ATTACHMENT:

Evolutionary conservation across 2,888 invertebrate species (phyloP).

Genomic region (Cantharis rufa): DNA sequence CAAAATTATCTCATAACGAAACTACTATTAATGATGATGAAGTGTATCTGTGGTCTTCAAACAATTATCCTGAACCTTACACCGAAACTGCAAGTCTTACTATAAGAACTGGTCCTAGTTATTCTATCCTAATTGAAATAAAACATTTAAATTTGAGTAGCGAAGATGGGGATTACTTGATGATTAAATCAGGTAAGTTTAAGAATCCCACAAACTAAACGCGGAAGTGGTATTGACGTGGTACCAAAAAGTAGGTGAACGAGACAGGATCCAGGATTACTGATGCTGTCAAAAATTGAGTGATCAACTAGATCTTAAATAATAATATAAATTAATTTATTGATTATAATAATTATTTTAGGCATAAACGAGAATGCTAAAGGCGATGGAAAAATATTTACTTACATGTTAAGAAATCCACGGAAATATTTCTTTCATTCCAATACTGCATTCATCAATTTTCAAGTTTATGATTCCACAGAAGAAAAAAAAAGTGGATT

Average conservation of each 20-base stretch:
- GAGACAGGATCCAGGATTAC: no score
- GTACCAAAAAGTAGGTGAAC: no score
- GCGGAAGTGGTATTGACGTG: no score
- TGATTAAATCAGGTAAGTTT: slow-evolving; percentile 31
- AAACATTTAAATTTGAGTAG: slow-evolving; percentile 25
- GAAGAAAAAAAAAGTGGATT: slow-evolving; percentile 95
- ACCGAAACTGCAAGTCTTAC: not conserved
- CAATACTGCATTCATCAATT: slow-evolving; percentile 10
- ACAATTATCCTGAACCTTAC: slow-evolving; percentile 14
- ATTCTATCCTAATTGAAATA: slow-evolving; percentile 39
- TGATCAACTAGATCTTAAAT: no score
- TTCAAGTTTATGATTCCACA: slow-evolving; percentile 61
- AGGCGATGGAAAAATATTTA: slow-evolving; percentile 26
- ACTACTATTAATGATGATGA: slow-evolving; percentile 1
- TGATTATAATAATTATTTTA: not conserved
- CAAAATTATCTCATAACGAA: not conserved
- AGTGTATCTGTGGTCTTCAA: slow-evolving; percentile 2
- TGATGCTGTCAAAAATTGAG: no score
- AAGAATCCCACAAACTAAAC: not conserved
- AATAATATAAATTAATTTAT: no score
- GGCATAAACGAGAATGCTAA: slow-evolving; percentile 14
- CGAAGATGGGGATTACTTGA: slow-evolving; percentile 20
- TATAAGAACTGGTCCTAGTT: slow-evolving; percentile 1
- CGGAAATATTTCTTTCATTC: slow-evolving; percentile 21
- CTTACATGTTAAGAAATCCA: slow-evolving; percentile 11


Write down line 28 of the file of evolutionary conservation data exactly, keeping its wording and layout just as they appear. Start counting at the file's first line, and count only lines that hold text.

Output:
- CTTACATGTTAAGAAATCCA: slow-evolving; percentile 11